When they stopped their debating and Avraham'l lifted his eyes and saw the broad green fields, and the flocks of sheep that were grazing in the pasture, he asked his companions, “Is this also in our domain?” [Repeated in Yiddish] That is to say, “Is all of this still within the borders of the Russian Czar?” because he thought we had crossed the border and entered a new country.


F. Even a Potato Dwells in the Dust

In our village, they intended this to say that there was no intention to desecrate the dead, if they mentioned the name of a wicked person, who dwelt in the dust, for reproach.

The first, from whose mouth this saying was first heard, and it became a parable in our village, was Yusha the amputee. Yusha was one of the “kidnapped,” who had been a slave in the army of Nicholas I for twenty–five years, and in the Russian–Turkish war he lost both of his legs. They made him wooden legs, which were bound tightly to his knees with leather straps, and he would walk on them, while leaning on his stick. All the days of his life, Yusha received supplies from the royal treasury.

Yusha the amputee had a sharp mind, and was a conversationalist, and when once he heard them say: “don't mention the offensive deeds of so–and–so, he already dwells in the dust,” he jumped and said: “even a potato dwells in the dust, nevertheless – if it is tasty. Golden and mealy – they praise it; and if it is watery and rotten – they tell of its disgrace.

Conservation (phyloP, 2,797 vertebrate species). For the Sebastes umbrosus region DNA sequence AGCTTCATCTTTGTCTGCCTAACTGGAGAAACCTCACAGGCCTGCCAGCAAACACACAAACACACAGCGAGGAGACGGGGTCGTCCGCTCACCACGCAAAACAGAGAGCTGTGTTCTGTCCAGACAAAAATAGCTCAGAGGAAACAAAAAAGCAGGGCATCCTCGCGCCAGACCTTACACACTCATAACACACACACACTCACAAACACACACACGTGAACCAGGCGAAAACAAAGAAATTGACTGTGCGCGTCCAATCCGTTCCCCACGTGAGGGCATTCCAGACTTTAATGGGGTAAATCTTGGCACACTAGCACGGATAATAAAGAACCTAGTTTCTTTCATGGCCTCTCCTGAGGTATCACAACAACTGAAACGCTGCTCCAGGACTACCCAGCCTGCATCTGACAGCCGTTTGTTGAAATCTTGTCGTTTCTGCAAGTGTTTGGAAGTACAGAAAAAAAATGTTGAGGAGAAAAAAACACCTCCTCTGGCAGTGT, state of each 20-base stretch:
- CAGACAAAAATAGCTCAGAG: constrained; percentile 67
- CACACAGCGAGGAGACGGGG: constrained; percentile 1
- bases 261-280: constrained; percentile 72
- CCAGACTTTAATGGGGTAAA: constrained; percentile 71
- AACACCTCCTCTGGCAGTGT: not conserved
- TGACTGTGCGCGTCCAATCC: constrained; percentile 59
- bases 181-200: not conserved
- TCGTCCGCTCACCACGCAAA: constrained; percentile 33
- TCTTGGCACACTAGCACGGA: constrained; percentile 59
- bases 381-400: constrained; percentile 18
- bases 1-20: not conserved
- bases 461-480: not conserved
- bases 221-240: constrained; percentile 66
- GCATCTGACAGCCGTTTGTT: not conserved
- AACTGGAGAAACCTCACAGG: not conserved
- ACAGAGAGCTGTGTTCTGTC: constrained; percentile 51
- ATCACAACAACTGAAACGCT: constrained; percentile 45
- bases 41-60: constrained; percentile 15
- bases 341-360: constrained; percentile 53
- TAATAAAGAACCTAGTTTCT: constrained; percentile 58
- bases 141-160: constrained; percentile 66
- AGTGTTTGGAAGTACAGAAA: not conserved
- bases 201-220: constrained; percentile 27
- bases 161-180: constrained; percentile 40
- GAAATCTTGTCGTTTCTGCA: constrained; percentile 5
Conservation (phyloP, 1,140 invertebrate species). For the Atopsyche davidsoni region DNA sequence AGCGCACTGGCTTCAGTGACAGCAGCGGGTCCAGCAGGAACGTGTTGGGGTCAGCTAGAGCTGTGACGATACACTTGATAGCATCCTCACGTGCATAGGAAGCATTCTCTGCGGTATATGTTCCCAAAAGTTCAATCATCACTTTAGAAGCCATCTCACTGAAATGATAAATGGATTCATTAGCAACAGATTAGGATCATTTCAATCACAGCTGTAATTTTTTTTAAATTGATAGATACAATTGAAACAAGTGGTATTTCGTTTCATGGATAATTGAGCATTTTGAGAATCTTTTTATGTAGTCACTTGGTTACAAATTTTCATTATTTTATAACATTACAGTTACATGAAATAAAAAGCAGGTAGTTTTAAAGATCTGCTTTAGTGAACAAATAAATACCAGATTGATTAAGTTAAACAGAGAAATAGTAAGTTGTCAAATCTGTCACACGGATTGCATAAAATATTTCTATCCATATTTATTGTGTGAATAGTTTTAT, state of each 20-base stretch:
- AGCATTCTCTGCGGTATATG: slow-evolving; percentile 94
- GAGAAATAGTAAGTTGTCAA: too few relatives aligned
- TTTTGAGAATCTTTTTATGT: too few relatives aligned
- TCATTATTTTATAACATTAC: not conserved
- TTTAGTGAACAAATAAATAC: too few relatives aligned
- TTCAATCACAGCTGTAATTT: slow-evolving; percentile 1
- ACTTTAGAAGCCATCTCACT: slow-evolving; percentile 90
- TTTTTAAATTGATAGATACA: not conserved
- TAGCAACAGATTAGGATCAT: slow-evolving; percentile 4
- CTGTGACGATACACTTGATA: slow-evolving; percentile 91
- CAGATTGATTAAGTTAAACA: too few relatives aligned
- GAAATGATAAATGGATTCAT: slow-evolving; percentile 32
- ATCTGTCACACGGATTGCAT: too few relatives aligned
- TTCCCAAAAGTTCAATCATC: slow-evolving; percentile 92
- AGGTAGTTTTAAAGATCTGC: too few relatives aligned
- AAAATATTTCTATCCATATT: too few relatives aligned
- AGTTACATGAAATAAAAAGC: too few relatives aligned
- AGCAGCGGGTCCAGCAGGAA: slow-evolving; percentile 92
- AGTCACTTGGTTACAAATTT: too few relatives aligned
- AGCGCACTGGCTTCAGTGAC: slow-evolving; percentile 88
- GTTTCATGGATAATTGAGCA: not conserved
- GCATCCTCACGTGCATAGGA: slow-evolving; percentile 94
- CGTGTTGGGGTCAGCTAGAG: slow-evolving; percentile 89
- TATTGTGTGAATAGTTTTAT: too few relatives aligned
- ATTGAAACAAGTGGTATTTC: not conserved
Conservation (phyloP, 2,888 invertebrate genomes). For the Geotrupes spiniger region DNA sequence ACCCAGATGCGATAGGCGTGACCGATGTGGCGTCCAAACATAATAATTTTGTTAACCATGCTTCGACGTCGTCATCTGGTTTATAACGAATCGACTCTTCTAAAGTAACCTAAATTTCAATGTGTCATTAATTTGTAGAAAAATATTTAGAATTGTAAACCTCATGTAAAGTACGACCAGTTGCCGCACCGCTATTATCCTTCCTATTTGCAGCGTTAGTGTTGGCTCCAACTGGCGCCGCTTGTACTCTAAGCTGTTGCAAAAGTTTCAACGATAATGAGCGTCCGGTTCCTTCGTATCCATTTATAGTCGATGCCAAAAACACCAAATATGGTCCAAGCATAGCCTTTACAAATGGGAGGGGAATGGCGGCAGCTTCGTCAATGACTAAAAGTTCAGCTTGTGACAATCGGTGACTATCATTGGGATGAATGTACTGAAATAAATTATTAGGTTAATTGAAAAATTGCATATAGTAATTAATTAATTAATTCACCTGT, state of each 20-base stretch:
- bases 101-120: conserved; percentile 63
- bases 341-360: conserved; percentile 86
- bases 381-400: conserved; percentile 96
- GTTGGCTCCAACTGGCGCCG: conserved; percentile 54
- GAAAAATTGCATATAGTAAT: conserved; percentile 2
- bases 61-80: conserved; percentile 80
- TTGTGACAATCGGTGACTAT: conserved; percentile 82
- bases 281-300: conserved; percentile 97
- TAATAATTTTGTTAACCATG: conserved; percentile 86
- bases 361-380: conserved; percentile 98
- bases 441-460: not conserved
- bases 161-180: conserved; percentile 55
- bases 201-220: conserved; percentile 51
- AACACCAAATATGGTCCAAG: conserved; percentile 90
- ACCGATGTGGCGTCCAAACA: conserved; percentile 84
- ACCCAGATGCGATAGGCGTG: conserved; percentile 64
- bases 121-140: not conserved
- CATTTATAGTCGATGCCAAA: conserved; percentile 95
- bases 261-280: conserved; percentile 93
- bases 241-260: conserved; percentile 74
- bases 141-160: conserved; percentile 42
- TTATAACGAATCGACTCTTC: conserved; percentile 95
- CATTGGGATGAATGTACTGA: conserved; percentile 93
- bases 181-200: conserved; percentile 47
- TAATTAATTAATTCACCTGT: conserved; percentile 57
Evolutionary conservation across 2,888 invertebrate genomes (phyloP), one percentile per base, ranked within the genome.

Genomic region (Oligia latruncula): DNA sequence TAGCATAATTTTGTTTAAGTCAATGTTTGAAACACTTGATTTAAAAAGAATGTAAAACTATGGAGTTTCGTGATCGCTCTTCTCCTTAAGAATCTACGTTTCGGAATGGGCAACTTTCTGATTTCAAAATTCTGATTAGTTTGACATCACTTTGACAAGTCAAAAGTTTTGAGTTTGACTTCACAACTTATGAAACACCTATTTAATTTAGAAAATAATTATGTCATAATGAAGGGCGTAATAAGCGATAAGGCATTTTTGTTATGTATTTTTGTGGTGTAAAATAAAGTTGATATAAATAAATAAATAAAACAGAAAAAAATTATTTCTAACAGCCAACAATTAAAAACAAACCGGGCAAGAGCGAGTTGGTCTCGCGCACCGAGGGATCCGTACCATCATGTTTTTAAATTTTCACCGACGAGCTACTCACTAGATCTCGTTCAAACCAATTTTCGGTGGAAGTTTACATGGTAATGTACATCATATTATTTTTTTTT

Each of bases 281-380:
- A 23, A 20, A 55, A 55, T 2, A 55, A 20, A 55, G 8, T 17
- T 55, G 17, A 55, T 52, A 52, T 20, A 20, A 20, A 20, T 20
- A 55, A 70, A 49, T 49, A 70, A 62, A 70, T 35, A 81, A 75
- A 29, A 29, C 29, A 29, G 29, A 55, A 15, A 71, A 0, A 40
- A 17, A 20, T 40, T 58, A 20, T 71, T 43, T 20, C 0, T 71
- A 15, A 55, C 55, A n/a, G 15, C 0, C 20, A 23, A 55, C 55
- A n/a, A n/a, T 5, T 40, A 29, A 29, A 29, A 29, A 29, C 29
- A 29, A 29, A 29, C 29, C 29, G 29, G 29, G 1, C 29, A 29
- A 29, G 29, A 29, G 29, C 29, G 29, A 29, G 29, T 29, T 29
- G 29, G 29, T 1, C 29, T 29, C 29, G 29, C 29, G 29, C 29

G. Cream and Sour Milk

In the days when Reb Yosef son of Reb Soloveitchik dwelt in Nesvizh, his son Chaim (who was afterwards the Gaon of Brisk), learned in the cheder with one of the children, Yusha, the son of Chaim–Meir.

One day Yusha's mother boasted in front of Chaim's mother: “The Rebbe hits your son Chaim, but to my son Yusha'le, he never raises his hand.”

Chaim's mother immediately answered her: “Let a blessing come to the Rebbe, and may his hand be steady until a hundred and twenty!”[14] He knows, the Rebbe, that when we beat cream, butter comes from it. But sour milk, no matter how much you beat it, remains sour milk.”



“Michaelishok” – that is the name of the street and the neighborhood in Nesvizh, the city of my birth, which is in White Russia; there stood our house, in which I was born and grew up. In one of the alleys that branched off from this street, a narrow ditch ran through the width of Michaelishok Street and divided it in two. Above the ditch there was a small rickety bridge. The two parts of the street were named for the bridge: Michaelishok Before the Bridge, and Michaelishok After the Bridge.

There did not stand, for the street, the merit of Michael, one of the saints of the Catholic church for whom the street was named, and not the merit of a few of the residents of the street who were themselves learned Jews and that were related to learned families.

When they paved the main streets with stone blocks, the lords of the city did not pay attention to Michaelishok Street. Most of those who lived on the street were among the poor of the people, among them wretched laborers, and who were they that anyone should pay attention to them? And so the street remained a swampy mess until the days of my youth.

In the rainy season and when the snow was melting, the swamp swelled more and more, covering and concealing the wooden walkways that were on the side of the street. Then they were “sinking in mud up to their necks.” The wheels of the farmer wagons would turn heavily, when their axles would be immersed in mud and making loud screeching and shrieking noises.